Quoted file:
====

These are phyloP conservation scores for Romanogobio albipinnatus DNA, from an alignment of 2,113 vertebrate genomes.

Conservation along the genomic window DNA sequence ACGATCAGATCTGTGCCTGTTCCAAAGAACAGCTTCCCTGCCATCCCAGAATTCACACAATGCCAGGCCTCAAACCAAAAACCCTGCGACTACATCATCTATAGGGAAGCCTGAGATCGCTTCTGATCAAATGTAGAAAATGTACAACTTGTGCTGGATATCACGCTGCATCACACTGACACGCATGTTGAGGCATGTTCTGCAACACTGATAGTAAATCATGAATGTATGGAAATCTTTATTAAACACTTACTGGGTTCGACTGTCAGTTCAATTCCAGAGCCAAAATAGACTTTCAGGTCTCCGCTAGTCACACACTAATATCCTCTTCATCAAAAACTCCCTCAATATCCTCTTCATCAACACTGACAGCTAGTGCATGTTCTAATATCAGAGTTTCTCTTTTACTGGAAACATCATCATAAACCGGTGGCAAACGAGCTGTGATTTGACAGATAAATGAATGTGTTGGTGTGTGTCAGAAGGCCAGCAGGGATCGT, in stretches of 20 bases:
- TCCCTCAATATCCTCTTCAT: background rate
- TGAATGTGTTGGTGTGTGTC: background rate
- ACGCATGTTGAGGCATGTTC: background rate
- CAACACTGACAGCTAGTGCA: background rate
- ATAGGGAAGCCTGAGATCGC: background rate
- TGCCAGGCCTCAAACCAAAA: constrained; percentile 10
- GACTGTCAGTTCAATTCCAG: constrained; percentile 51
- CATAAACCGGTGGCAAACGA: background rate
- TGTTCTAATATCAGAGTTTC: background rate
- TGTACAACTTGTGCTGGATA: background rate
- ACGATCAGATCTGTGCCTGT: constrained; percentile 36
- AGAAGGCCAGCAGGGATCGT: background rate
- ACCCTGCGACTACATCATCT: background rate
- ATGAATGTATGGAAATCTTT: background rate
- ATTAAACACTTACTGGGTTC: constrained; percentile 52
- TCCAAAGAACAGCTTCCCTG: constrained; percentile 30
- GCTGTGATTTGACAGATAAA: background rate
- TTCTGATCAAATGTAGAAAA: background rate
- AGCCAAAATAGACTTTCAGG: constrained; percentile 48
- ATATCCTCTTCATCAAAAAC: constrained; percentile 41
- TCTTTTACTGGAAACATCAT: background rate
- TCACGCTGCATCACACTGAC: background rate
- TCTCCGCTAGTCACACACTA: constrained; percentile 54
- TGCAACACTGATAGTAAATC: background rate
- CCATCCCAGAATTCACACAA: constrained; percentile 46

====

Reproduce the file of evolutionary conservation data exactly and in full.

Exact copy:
These are phyloP conservation scores for Romanogobio albipinnatus DNA, from an alignment of 2,113 vertebrate genomes.

Conservation along the genomic window DNA sequence ACGATCAGATCTGTGCCTGTTCCAAAGAACAGCTTCCCTGCCATCCCAGAATTCACACAATGCCAGGCCTCAAACCAAAAACCCTGCGACTACATCATCTATAGGGAAGCCTGAGATCGCTTCTGATCAAATGTAGAAAATGTACAACTTGTGCTGGATATCACGCTGCATCACACTGACACGCATGTTGAGGCATGTTCTGCAACACTGATAGTAAATCATGAATGTATGGAAATCTTTATTAAACACTTACTGGGTTCGACTGTCAGTTCAATTCCAGAGCCAAAATAGACTTTCAGGTCTCCGCTAGTCACACACTAATATCCTCTTCATCAAAAACTCCCTCAATATCCTCTTCATCAACACTGACAGCTAGTGCATGTTCTAATATCAGAGTTTCTCTTTTACTGGAAACATCATCATAAACCGGTGGCAAACGAGCTGTGATTTGACAGATAAATGAATGTGTTGGTGTGTGTCAGAAGGCCAGCAGGGATCGT, in stretches of 20 bases:
- TCCCTCAATATCCTCTTCAT: background rate
- TGAATGTGTTGGTGTGTGTC: background rate
- ACGCATGTTGAGGCATGTTC: background rate
- CAACACTGACAGCTAGTGCA: background rate
- ATAGGGAAGCCTGAGATCGC: background rate
- TGCCAGGCCTCAAACCAAAA: constrained; percentile 10
- GACTGTCAGTTCAATTCCAG: constrained; percentile 51
- CATAAACCGGTGGCAAACGA: background rate
- TGTTCTAATATCAGAGTTTC: background rate
- TGTACAACTTGTGCTGGATA: background rate
- ACGATCAGATCTGTGCCTGT: constrained; percentile 36
- AGAAGGCCAGCAGGGATCGT: background rate
- ACCCTGCGACTACATCATCT: background rate
- ATGAATGTATGGAAATCTTT: background rate
- ATTAAACACTTACTGGGTTC: constrained; percentile 52
- TCCAAAGAACAGCTTCCCTG: constrained; percentile 30
- GCTGTGATTTGACAGATAAA: background rate
- TTCTGATCAAATGTAGAAAA: background rate
- AGCCAAAATAGACTTTCAGG: constrained; percentile 48
- ATATCCTCTTCATCAAAAAC: constrained; percentile 41
- TCTTTTACTGGAAACATCAT: background rate
- TCACGCTGCATCACACTGAC: background rate
- TCTCCGCTAGTCACACACTA: constrained; percentile 54
- TGCAACACTGATAGTAAATC: background rate
- CCATCCCAGAATTCACACAA: constrained; percentile 46